If you find yourself wondering if your Sales Career is being limited or damaged by your current employer or sales trainer, here are four indicators that it might be time to leave . There are many more that I ask you to share below in the comments but these are the warning signs demanding you take action soon.
1.) Your boss tells you to hit the phones. That is his primary strategy. The sage advice they provide goes something like this – “Pick up the phone, dial a number. Without hanging up the phone, dial the next number. Most of your calls will go to voicemail. Many will not be a good prospect for you or your company. Enough will answer, and enough will engage with you that you will build a pipeline, and you will win deals.”
You are expected to use this approach, and are being measured on things like number of calls and call-duration. There is a time for prospecting phone calls. They are a piece, but only a piece of an effective sales activity in today’s environment. For the 100 people that you make those calls to and leave a voicemail for, you will damage your reputation with far more of your future customers than the small, single digit appointments or next steps that you actually do accomplish. Interrupting 98 potential customers to get 2 appointments is not helpful to your sales career and reputation long term. If that is the sales strategy your manager is teaching you – run to the door.
2.) Your company refuses to invest in fresh, current training that is reflective of today’s environment. If there is any training going on, and that is a big IF for many of you, it is based on stale, outdated thinking that is not only no longer as effective, but is also offensive to the very customers you are trying to do business with. When a sales leader is considering a training program, she is likely going to feel comfortable with a style that she learned in. That is a key consideration – sales leaders are sticking to what helped them be successful in the past, and ignore or talk down the freshest approaches, tools and techniques that work more consistently today. She reads a book from one of the tired, worn out voices preaching churn and burn and that reinforces what she learned in the past. That is what you are going to be trained on!
Don’t get me wrong – experience is extremely valuable to have in your manager, as long as she is open-minded and paying attention to fresh thinking on the topic. Seek training that is effective today, in one of many formats that you learn best from. Video training allows you to pace the training as your schedule allows. Audio training can be absorbed in many different environments. Ask for reimbursement from your boss for these training programs. If they refuse, add another checkmark on the list of reasons to leave. Isn’t your sales career worth investing in and continually advancing.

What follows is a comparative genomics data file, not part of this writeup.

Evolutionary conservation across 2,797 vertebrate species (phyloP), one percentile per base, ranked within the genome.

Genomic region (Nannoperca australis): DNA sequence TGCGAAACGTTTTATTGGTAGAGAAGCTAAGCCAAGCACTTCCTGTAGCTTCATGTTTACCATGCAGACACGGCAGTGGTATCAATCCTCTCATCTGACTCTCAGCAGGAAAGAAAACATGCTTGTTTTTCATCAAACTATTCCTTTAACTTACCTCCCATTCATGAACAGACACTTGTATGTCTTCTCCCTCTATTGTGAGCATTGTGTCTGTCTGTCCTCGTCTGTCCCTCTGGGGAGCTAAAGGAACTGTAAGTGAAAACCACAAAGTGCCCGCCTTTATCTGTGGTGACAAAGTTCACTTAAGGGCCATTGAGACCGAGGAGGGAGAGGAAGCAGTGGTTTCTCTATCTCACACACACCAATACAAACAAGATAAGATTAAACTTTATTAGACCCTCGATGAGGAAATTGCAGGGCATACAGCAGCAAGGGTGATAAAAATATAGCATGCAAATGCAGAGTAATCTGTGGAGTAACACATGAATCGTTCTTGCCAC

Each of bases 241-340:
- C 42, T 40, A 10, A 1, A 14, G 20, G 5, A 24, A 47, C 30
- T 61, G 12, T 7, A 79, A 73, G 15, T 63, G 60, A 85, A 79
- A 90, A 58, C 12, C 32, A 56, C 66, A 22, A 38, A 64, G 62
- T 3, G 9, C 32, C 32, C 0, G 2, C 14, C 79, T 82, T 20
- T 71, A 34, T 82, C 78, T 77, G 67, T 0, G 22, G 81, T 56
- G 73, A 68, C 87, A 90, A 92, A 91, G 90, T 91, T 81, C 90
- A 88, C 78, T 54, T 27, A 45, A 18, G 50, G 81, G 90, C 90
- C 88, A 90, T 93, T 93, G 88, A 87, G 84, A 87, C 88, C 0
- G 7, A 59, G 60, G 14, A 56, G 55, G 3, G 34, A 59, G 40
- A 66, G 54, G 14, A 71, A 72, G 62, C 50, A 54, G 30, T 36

Here is an example of top-shelf training from real-life successful sales pro’s like this one that incorporates traditional selling skills with fresh approaches with social, email and todays buyers. I am taking this course myself.
3.) Your boss insists that an aggressive, “stalker-like” pursuit of prospects is the way to get sales. His best motivation is to tell you of their past success such as “I closed a 2.5 million dollar deal after leaving the exact same voicemail for a C-Level Executive every morning for 52 consecutive days.”
I don’t care if the story is even true – do you really want to be that person? Same voicemail every day for 52 days? For the majority of people who are capable of buying your services, ESPECIALLY at the C-level, you will come across as obnoxious, belligerent and not someone who they will even consider making an appointment with. Your boss made that sale back in the day – woohoo! All you will do is damage your reputation and that of your company. Not the approach that will build your career or reputation in the direction you prefer. All you end up achieving is polluting your prospect pool for future opportunities. If this is the advice your manager or trainer is teaching you, just ask yourself if that is the type of salesperson you want to be. Move along or you will end up using this technique until you are fired for lack of production.
4.) You are starved for leads and opportunities of potential customers who actually need your product or service now. There is no excuse for the majority of sales teams to not have an ample supply of leads from those that are truly interested in what you provide. Every industry is different but the truth is that a smart, innovative marketing team should be producing leads for sales on a consistent basis that can feed your sales needs. Lead-generation has gone through a revolution over the last 3-5 years, and I see too many companies still stuck in their old ways from pre-social media and internet. There are so many lead generation venues available to be using to generate interest and interaction with those that need your products or services.
Final thought: Your sales career is too important to get stuck in a company or behind a leader that will hold you back. If you are committed to becoming great in your sales career, evaluate your current situation. If you are exposed to these scenarios above – get out, and fast. There are plenty of companies ready to meet and surpass your expectations.
What reasons have you dealt with that indicated it is time to seek a new employer?